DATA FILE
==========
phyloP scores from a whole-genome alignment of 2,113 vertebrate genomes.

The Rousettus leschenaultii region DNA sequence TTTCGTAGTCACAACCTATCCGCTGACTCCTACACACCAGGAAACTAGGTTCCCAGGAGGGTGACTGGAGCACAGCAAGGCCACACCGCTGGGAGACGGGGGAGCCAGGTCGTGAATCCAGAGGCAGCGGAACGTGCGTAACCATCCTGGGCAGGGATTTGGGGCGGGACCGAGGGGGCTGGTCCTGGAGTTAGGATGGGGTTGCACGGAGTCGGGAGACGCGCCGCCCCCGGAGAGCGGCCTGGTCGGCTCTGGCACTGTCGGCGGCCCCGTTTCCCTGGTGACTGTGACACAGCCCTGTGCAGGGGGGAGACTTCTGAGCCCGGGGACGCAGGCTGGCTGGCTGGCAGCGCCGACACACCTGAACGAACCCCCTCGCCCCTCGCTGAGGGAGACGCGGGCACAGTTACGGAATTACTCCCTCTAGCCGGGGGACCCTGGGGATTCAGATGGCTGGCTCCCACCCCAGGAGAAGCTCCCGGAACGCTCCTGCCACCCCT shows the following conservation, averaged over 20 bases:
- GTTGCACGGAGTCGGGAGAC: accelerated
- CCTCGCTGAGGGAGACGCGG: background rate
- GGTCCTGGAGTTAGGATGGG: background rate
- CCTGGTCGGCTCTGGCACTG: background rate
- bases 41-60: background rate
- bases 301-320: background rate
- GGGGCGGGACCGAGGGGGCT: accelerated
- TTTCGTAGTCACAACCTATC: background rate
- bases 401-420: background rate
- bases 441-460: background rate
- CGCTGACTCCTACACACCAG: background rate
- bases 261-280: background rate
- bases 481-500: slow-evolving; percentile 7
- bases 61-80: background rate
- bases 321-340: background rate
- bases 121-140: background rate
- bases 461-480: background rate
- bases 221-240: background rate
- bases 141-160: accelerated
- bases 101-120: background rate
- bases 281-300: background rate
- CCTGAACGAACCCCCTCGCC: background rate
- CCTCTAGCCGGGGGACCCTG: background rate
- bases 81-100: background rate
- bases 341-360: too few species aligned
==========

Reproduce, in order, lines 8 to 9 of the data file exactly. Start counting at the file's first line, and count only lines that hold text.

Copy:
- bases 301-320: background rate
- GGGGCGGGACCGAGGGGGCT: accelerated